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Solo backpacking as small woman- managing bulk/weight of pack

Hi all,

I’ve been working up towards my first solo backpacking trip, just starting with an overnight, and I’m struggling to decide upon a shelter. Being only 5 foot three and barely over 100 pounds, I am worried about overall bulkiness of my pack, almost more than weight. I was thinking about using a bivvy because they fold up smaller than a 1person tent, but Don’t want to sacrifice being able to have my pack inside with me. How do other smaller people find this balance when choosing gear to fit into your (smaller than a larger persons) pack?

12 Replies

+1 on

Look at gear lists that people use for hiking the long trails. The average base weight for the PCT... (pack plus carried gear minus supplies) is around 15lb-19lb according to Halfway to anywhere surveys.

It is possible to get under a 10lbs base weight if you go ultralight...some claim "with full comfort".  I like this guy's approach although I don't necessarily agree with his gear choices and it is not what I do so use your own judgment.  I point it out only to illustrate what is possible.

As a rule of thumb you want to aim for a total pack weight of around 20% body weight maximum. Another rule of thumb is to plan on 2lb of food per day (based on 3200 cal per day and 100cal per oz) and carrying up to 2 Quarts of water (4lb).   You can certainly be more weight/calorie efficient with food and with you small frame may need fewer calories.

Given your small frame and the fact that you may need to carry over the max guide weight at least at the beginning of your trip you probably will want a backpack with more structure which means not saving as much weight on the backpack.  It is best to choose your other gear first then pick the right pack to carry it...generally the reverse of what most people do.  If this is your first backpacking backpack, I recommend get fitted at REI or a similar outfitter with a good return policy.  It sometimes takes a couple of iterations to find a pack that works for you.  In case you don't know, torso length is the critical measurement for an internal framed backpack with a supportive belt. the padding on the belt should wrap around the the front of your pelvis...although you may have the opposite problem of finding a belt small enough.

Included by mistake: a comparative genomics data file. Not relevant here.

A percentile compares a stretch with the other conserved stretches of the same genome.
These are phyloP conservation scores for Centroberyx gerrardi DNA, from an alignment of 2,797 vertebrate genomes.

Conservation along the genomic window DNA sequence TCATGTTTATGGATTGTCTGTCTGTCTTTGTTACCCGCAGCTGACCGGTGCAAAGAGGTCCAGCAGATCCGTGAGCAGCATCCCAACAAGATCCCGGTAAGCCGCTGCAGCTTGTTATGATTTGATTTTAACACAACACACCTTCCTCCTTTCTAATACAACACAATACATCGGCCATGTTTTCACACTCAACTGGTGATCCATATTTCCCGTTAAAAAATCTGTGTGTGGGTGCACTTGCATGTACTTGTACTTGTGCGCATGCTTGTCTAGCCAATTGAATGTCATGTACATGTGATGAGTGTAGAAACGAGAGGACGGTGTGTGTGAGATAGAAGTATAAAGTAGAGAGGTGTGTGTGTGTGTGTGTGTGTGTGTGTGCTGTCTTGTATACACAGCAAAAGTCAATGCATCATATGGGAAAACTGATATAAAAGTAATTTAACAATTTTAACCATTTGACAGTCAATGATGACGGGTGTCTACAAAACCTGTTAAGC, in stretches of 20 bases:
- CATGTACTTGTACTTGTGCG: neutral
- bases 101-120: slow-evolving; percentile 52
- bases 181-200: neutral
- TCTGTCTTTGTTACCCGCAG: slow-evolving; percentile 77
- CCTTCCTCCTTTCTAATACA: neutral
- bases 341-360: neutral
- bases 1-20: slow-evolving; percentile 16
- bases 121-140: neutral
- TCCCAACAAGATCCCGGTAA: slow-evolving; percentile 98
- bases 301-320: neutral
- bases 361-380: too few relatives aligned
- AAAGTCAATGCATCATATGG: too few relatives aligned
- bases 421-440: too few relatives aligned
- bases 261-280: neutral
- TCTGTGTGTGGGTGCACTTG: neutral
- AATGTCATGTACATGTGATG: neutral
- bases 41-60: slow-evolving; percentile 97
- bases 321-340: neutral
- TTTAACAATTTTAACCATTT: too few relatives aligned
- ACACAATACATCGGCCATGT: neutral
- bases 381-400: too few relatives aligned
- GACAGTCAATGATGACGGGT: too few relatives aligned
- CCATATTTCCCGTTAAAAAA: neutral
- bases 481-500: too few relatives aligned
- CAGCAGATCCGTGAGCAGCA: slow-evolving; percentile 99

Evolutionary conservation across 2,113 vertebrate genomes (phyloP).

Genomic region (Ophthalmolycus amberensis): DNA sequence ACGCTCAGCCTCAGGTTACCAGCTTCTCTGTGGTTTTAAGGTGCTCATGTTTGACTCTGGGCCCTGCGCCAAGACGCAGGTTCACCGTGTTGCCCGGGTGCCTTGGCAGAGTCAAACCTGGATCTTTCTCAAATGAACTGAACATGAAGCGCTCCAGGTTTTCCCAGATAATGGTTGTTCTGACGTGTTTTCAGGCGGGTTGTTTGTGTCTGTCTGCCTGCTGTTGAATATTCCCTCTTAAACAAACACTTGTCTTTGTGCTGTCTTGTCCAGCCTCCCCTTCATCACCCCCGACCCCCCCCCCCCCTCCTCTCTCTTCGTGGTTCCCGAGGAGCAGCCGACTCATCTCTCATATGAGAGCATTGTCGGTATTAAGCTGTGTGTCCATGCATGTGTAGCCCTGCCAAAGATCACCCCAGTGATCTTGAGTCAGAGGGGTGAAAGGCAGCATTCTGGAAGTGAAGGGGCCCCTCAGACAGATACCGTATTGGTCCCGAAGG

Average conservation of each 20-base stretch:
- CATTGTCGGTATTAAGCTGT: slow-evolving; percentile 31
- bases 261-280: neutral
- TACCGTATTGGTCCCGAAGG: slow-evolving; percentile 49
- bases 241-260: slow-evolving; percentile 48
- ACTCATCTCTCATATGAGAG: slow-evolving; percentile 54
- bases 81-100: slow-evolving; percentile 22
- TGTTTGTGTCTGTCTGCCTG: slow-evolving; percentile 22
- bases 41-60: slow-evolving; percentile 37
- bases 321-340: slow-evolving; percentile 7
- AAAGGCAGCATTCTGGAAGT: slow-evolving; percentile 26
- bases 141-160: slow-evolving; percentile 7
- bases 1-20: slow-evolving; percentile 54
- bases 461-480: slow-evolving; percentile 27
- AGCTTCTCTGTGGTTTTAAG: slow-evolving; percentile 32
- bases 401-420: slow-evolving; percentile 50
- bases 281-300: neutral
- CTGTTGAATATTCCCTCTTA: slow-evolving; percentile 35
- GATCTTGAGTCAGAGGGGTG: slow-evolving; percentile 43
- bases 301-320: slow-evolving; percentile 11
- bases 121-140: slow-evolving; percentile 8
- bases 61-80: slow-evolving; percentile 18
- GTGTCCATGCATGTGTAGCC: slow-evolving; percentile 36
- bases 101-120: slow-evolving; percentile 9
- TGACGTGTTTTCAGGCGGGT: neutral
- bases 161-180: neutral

As to shelters, the lightest for 3 season (at least for the money) is to use an ultra lite tarp and optionally a bug bivvy (if bugs are an issue where you intend to go).  However this set up takes a certain level getting used to and gumption not to mention some technical skill to set up securely.  Bivvies can be claustrophobic and are not for everyone.  If you use trekking poles then you can use them to support the tarp and not carry dedicated poles.  Probably a better ultralight choice for most would be a trekking pole tent.  These are generally single wall so managing condensation can be a bit more of an issue than two wall tents since there is no mesh to keep you from touching the outer wall and how the ventilation works.  REI sells the Flash 1 and 2 which may suite although I think the Flash 1 has some design issues personally.  I use a 6 Moons Luna solo which I think is a better design but make sure to order it seam sealed (only available directly from 6 Moons) unless you are up for seam sealing it yourself.   These tents are under 2lbs assuming you used trekking poles. There are lighter but more expensive tents from Zpacks and similar made from Dyneema that can weigh around 1lb but longevity is a question with dyneema.   You can get a freestanding tent under 3lbs.  I have a Big Agnes Tiger Wall UL2 2 person which is semi-freestanding (you have stake the body corners).  There is a UL1 version.  REI make a Quarter Dome SL2 and SL1..which are of similar design.  Note the foot print is extra on these tents.  I recommend the factory footprint but you can also make one from Tyvek or poly crow/window film.